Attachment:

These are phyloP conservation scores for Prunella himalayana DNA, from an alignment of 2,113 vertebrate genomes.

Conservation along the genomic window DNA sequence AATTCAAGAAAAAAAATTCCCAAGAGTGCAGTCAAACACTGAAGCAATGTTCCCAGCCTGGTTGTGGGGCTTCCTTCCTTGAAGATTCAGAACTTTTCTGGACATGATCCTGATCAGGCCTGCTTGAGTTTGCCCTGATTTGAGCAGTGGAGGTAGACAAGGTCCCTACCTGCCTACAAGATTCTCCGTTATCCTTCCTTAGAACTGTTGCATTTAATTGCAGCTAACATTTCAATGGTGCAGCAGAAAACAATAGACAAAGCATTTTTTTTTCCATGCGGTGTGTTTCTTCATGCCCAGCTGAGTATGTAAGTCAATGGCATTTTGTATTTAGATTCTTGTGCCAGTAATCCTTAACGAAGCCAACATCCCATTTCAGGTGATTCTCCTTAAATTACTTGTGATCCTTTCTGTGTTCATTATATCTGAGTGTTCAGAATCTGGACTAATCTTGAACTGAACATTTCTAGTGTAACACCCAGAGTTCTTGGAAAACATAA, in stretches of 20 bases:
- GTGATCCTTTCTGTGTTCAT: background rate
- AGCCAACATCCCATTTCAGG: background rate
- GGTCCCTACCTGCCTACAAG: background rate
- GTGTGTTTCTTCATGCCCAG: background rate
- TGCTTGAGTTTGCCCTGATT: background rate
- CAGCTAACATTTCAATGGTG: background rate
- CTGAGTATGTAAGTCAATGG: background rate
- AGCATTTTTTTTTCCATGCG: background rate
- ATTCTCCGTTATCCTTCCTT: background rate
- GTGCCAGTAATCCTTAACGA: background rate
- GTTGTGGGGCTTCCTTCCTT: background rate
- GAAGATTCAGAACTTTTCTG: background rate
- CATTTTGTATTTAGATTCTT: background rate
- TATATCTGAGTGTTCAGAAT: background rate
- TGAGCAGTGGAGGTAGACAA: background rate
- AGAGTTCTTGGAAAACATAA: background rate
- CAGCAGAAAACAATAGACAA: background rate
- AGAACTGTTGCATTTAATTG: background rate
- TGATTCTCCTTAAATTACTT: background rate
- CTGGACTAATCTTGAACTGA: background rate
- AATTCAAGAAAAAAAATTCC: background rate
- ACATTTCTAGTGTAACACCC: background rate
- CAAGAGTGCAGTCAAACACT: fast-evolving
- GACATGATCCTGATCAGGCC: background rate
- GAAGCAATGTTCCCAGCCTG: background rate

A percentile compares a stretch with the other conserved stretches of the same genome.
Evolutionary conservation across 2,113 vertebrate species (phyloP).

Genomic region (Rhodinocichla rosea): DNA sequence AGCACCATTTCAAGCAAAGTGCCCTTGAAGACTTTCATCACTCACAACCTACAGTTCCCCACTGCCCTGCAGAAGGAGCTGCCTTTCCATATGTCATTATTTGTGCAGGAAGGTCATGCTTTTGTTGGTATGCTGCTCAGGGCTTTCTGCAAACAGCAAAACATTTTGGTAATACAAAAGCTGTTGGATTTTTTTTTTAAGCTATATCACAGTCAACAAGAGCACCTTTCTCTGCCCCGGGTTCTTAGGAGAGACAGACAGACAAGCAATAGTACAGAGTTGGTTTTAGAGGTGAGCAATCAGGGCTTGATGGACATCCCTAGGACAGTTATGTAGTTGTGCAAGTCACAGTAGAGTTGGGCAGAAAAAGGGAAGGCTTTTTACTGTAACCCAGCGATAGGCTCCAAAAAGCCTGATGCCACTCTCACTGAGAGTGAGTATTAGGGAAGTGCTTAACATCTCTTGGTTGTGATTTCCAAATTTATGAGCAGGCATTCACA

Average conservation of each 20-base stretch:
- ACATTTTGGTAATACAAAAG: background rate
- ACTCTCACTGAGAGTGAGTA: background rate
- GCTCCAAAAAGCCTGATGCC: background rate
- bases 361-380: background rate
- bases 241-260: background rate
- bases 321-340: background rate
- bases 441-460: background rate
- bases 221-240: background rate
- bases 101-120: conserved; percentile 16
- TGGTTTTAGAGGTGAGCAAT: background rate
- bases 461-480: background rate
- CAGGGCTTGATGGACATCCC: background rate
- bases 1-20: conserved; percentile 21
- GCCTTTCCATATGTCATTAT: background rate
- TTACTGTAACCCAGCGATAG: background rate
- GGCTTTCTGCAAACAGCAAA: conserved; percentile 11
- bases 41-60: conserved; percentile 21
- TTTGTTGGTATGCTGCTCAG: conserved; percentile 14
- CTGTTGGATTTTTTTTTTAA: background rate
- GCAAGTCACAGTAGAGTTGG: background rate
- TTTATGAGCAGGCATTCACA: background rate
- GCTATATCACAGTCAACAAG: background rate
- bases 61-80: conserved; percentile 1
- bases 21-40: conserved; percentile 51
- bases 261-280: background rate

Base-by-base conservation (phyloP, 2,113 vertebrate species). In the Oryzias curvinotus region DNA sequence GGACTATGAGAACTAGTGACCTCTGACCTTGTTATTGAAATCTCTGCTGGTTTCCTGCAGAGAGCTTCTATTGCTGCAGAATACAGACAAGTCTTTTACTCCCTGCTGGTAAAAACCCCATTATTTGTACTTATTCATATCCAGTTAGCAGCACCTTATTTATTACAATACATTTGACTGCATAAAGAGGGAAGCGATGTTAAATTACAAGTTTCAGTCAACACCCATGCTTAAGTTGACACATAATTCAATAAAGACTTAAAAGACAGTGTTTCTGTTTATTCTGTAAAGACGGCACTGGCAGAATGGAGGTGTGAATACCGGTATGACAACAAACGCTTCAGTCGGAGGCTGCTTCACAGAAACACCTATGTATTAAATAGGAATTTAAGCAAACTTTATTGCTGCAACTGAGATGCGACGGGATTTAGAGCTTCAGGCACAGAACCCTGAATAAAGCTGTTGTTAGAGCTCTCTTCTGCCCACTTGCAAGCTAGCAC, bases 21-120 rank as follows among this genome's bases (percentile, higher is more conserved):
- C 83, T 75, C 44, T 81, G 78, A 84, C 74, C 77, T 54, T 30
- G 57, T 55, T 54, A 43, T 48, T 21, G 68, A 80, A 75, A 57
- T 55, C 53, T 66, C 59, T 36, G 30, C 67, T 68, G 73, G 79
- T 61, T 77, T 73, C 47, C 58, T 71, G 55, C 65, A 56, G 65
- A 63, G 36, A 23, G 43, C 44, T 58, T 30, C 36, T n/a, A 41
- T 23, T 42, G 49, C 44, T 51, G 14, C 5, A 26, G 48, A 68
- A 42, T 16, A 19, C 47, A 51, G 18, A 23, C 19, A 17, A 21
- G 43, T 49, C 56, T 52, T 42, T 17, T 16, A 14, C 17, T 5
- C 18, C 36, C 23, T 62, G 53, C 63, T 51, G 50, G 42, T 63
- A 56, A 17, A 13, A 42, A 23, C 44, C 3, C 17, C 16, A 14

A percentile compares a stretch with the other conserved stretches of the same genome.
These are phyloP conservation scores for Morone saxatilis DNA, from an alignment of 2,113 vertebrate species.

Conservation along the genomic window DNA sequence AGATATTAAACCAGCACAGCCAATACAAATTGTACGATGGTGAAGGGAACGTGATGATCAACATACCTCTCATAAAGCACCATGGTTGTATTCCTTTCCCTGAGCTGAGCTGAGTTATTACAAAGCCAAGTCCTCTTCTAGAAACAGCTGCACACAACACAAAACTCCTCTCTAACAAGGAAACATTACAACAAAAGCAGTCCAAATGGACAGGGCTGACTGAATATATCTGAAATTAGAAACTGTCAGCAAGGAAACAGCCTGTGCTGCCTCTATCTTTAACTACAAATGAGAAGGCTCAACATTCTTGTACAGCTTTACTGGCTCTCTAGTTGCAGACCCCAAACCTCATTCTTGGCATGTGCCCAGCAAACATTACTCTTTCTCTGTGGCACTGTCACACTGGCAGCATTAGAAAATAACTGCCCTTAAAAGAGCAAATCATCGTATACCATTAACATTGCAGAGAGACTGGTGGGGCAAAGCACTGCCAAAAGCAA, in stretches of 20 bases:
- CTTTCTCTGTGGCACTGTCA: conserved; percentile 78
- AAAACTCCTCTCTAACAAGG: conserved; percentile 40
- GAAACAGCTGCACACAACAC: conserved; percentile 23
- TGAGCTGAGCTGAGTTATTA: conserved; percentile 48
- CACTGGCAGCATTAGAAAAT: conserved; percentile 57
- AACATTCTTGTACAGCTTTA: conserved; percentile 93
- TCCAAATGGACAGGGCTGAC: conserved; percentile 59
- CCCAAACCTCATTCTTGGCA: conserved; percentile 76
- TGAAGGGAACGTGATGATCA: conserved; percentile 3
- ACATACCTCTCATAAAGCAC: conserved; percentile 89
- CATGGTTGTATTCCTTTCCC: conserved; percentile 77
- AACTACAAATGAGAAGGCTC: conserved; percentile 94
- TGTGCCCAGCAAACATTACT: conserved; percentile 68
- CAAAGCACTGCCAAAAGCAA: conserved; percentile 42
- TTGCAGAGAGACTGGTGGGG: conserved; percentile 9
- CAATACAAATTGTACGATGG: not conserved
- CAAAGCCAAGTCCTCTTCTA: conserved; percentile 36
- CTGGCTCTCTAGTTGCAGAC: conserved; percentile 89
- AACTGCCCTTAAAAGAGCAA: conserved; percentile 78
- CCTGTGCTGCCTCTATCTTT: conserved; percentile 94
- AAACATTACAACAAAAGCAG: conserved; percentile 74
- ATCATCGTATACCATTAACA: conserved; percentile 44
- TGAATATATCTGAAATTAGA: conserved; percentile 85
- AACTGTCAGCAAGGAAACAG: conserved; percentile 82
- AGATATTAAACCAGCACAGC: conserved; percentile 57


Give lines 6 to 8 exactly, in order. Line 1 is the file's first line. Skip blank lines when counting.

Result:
- GTGTGTTTCTTCATGCCCAG: background rate
- TGCTTGAGTTTGCCCTGATT: background rate
- CAGCTAACATTTCAATGGTG: background rate